"He has pulled down the princes from from their thrones and exalted the lowly.
The hungry he has filled with good things, the rich sent empty away."
Mary, the mother of Jesus, Luke 1:52-53
The Washington, DC version of what's left, right, and centrist are very strange indeed. People who want to blow holes in the federal deficit by giving away promiscuous tax cuts, subsidies, and bailouts we can't afford to profitable industries are considered conservative. People who advocate policies opposed by 80% of Americans, such as cutting Social Security benefits, are considered centrists. And people who advocate common-sense policies supported by 70-80% in the polling are considered far to the left.
And the people who would agree with the ideas of the people revered in the religion adhered to by a majority of Americans are so far to the left that their views are off the radar screen.
I was thinking about this because it's Christmas time, and so I was thinking about what the mother of that radical preacher, that guy who said his job was to bring good news to the poor and proclaim liberty to the captives, had to say.
Mary, poor and persecuted, who left to give birth in a barn because the owner of the inn didn't give a damn about a young woman with no money about to give birth, was pretty radical. She was certainly to my left -- I don't advocate for the rich to be sent away with nothing, I just want them to be taxed a little more and have less power over the rest of us. And she raised at least two radical sons, Jesus and James, who both led major rebellions against the powers that be and both of whom were executed by the authorities for those rebellions. Jesus and James both echoed their mom's radical teachings in the quotes we have from them in the Bible. Jesus echoed his mother's words in Luke 6, saying that it is the poor who would get the kingdom of God and the rich who would go hungry. And he said the nations and people that did not feed the hungry and care for the sick were going straight to hell. James went even further, proclaiming the virtues of the poor and saying, "Isn't it the rich who are always against you? Isn't it always their doing when you are dragged into court?"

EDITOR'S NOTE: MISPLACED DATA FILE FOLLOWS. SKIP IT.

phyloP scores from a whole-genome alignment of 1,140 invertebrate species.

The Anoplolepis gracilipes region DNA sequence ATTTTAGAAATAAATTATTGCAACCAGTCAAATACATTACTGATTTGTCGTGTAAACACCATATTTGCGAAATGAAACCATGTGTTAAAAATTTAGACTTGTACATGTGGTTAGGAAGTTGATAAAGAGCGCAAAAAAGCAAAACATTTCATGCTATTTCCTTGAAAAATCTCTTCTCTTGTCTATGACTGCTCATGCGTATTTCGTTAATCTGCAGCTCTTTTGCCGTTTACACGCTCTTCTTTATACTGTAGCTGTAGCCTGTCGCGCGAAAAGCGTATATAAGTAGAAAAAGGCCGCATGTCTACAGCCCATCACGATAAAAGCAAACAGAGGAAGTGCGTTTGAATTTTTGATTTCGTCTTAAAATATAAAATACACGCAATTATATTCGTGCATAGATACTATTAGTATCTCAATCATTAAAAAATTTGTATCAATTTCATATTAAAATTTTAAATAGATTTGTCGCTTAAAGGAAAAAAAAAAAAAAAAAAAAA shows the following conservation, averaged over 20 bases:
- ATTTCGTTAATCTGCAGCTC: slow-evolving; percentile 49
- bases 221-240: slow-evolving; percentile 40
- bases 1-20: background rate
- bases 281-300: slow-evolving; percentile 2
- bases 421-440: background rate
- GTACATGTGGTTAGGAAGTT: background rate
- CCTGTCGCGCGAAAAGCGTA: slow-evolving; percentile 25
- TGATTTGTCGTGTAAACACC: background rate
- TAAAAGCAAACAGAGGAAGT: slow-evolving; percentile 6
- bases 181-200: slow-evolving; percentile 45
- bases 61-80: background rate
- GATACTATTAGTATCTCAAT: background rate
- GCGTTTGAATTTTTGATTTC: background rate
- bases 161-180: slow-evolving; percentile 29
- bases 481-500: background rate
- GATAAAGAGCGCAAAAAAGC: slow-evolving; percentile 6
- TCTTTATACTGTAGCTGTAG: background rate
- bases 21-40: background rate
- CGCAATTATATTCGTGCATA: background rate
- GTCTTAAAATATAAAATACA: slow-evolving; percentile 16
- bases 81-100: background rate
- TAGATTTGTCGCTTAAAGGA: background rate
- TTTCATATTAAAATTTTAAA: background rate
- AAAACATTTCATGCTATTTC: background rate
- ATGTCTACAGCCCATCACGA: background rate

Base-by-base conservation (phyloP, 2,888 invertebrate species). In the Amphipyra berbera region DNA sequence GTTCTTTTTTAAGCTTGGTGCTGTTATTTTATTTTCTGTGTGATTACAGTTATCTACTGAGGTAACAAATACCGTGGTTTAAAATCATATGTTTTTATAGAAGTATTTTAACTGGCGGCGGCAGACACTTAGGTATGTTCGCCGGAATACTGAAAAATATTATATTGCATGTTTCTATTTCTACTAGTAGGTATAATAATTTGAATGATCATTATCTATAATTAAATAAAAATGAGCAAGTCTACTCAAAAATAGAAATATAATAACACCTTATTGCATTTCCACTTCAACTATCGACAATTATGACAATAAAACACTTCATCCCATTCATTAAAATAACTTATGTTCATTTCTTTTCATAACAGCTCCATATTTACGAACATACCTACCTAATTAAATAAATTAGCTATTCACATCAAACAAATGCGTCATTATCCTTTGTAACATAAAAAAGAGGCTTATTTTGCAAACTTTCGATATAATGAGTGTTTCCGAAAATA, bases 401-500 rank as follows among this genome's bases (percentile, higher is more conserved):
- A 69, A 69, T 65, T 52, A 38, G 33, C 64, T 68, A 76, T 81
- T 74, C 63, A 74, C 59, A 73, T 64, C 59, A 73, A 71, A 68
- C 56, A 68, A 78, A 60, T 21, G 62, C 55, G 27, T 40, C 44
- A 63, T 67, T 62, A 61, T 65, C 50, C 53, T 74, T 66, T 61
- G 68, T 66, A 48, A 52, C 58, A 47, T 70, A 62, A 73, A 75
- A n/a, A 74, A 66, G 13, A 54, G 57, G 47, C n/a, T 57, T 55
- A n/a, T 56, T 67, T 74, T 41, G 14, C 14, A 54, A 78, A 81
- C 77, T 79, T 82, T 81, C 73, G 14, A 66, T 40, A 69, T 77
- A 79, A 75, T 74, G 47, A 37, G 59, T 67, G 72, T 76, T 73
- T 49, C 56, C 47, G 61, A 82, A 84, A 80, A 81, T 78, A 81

Like I say, a pretty radical family. I am such a centrist compared to them -- I don't think all rich folks are bad. I think wealthy businesspeople who invest in their communities and create good-paying jobs are great. But I do believe that the wealthy and powerful who buy elections and corrupt our government, who slip their riders designed to make them wealthier into must-pass legislation in the dead of night, need to be pulled from their thrones. And that, by the way, isn't a far left position even in modern America.
I have to laugh when people talk about someone like Elizabeth Warren as a far left radical, the progressive version of Ted Cruz or Jim DeMint. Cruz and DeMint want to shut down government at the drop of a hat, deport all undocumented immigrants, and abolish the minimum wage, and generally support a whole series of profoundly unpopular agenda items. As for Warren, I have heard or read a great many of her speeches, as well as her terrific autobiography, and I can't ever remember her advocating for something that was unpopular with the American people. Her economic policy prescriptions generally garner 70-80% when polled. Prosecuting the bankers who brought down the economy with their reckless and illegal bank fraud? Check. Breaking up the biggest banks? Check. Strong oversight of the big banks provided by agencies like the Consumer Financial Protection Bureau? Check. Expanding Social Security benefits? Check. Raising the minimum wage? Reforming the student loan system and reducing student debt? Check. Making a big investment in roads and bridges and education? Check. All of those policies are strongly supported by the American people.
Rather than being an extremist, Elizabeth Warren is right in line with most Americans on what she is advocating, certainly far more than beltway pundits bloviating about what responsible centrism is or is not, and certainly more so that conservatives who want to do the opposite of all the popular policies sited above. And compared to Mary, James, and Jesus, she's a milquetoast moderate.
The reason Elizabeth Warren is so popular with so many people is that she advocates for things they think are common-sense, and she doesn't let the beltway BS intimidate her from saying what she believes in a powerful way. People respond to both passion and common-sense, and Elizabeth has both in spades.
It is the time of year to think about the Christmas story, even if the main characters are a bit on the radical side. It is good to remember as we fight the battles of today that common-sense and basic justice have always sounded a little radical, especially to those in power.